Film Reviews
"Breaking Bread" at the Jewish Film Festival

The 26th Jewish Film Festival offers thirteen films, both documentaries and scripted narratives, for on-demand virtual screenings June 6 through June 13. Several programs include conversations and interviews with directors and film experts, a rewarding extra. The four films I previewed offer an ideal diversity of subject matter and styles.

First, so dangerous to watch if you’re hungry, the documentary “Breaking Bread” is a mouth-watering trip through Arab and Israeli cuisine with a handful of local chef guides. From Haifa to Jaffa, Akko to Tel Aviv and more, food is, as this film proves, a bridge between ethnicities, religions, and languages, as they assert. In fact, the Haifa Food Festival pairs Arabs and Israelis. A few maps, some archival footage, and music add context for a lovely blend of friendships and food.  

Another documentary, “Love It Was Not,” merits praise for its powerful story, that of Helena Citron, sent to Auschwitz in 1942. There SS officer Franz Wunsch fell in love with her singing and then her, protecting Helena until the end of the war. In 1972, then living in Tel Aviv, Helena is asked to testify at his trial. Truly astonishing events are communicated through animation, archival material, and amazing interview footage with Helena, Franz, members of their families, and concentration camp survivors in this superb film.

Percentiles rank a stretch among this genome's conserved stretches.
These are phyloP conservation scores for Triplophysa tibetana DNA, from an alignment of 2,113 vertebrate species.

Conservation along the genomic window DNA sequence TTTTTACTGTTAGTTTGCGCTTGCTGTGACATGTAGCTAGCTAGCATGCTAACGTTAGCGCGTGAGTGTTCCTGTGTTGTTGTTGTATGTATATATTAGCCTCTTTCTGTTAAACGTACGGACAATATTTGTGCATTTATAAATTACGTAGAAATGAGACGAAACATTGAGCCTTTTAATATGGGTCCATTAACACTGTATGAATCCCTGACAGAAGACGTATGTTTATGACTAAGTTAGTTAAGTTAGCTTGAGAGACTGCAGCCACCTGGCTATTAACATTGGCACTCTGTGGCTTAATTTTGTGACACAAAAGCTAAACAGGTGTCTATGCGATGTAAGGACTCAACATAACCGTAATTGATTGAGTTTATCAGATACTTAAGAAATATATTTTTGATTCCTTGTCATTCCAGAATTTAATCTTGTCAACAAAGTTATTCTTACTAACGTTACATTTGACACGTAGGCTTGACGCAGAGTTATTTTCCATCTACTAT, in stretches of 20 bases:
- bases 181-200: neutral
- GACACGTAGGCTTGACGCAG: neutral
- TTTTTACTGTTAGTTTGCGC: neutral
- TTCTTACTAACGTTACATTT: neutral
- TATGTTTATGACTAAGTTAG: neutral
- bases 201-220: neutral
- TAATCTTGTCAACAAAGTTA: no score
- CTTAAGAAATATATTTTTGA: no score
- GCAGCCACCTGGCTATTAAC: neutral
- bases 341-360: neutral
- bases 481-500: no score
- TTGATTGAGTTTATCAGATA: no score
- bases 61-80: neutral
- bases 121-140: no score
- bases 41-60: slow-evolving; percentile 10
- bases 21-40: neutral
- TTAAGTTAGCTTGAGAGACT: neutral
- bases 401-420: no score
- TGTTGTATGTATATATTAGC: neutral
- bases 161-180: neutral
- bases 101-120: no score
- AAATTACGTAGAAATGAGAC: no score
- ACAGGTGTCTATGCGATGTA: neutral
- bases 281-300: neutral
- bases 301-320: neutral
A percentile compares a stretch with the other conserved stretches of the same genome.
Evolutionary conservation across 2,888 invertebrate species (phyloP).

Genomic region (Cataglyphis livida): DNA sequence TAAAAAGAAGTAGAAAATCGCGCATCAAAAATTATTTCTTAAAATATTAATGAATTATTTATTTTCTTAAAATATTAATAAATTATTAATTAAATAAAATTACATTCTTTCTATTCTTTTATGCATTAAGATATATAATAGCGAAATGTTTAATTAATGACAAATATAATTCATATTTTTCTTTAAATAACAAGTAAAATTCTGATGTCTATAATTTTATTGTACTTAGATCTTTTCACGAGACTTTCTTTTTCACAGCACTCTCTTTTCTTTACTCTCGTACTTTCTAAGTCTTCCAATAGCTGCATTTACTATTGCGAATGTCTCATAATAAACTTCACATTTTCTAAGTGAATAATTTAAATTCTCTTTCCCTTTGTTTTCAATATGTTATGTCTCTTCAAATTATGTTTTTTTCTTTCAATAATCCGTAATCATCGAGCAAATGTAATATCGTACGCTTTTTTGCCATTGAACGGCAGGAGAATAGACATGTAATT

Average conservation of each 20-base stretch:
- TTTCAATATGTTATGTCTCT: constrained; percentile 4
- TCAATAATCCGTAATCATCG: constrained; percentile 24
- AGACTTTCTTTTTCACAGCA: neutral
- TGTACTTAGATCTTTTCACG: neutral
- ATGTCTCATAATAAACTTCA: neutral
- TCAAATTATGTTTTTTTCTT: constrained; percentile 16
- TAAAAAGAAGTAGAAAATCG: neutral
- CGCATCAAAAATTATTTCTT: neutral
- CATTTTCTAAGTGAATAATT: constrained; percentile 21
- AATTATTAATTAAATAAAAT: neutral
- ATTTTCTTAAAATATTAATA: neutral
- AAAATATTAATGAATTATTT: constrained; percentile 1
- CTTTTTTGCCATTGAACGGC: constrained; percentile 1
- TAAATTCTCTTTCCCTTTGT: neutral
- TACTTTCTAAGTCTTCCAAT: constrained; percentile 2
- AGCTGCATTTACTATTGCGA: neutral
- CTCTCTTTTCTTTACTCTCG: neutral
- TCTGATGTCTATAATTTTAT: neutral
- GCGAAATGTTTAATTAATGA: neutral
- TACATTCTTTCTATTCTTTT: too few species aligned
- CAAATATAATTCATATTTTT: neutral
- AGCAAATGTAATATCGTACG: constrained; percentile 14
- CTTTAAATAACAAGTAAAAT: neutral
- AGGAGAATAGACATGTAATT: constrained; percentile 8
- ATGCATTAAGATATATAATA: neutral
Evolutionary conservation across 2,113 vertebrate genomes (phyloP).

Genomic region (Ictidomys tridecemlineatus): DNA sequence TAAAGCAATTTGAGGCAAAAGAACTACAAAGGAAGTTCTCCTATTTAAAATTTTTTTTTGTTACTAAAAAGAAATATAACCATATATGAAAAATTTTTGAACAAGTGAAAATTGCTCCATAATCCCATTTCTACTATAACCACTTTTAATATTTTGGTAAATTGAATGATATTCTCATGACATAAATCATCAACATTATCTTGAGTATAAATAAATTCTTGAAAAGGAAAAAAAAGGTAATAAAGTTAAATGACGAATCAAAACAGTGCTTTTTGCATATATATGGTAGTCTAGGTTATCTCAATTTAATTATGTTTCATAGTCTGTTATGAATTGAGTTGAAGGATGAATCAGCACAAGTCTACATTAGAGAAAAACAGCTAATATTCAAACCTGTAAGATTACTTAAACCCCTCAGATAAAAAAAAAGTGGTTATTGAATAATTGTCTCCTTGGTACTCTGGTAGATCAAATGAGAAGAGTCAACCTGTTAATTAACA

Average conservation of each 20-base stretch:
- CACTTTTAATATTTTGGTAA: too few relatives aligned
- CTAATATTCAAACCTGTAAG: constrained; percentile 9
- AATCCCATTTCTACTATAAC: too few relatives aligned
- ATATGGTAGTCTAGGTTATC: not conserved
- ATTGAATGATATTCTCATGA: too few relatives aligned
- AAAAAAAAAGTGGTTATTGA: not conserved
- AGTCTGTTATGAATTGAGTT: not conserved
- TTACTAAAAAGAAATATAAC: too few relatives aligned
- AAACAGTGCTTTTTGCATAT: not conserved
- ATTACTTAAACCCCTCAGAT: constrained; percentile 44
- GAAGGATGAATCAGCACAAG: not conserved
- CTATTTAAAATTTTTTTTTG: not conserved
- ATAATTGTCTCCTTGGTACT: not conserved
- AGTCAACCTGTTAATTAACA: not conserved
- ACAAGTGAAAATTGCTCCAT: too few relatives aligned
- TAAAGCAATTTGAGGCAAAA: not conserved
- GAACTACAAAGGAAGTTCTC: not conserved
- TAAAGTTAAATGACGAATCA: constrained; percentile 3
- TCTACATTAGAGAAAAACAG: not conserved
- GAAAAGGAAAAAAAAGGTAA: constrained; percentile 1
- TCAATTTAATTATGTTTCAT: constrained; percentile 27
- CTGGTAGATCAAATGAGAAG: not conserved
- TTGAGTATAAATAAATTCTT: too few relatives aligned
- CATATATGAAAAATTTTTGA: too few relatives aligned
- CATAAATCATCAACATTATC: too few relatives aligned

Yet another nonfiction work, “Antisemitism,” documents the French history of exactly that, back to medieval times and up to the catalyst for the film, the 2018 murder of 85-year-old Mireille Knoll, a Holocaust survivor. Through a few reenactments, archival material, and a wealth of interviews with historians, sociologists, psychiatrist, rabbis, and more, “Antisemitism” chronicles Wilhelm Marr’s coining of the term, Édouard Drumont founding the Antisemitic League of France in1889, Holocaust denial, Théodore Herzl launching the idea of a Jewish State, and more in this informative analysis.  

Less sophisticated but well-intentioned, based on a true story, “Service to Man” follows Eli Rosenberg’s struggle as a Jewish student at the historically Black Meharry medical school in Tennessee. There are many more selections to choose from, and all have English subtitles as needed. You may get more information about this year’s Jewish Film Festival at 314-442-3190 or at stljewishfilmfestival.org.

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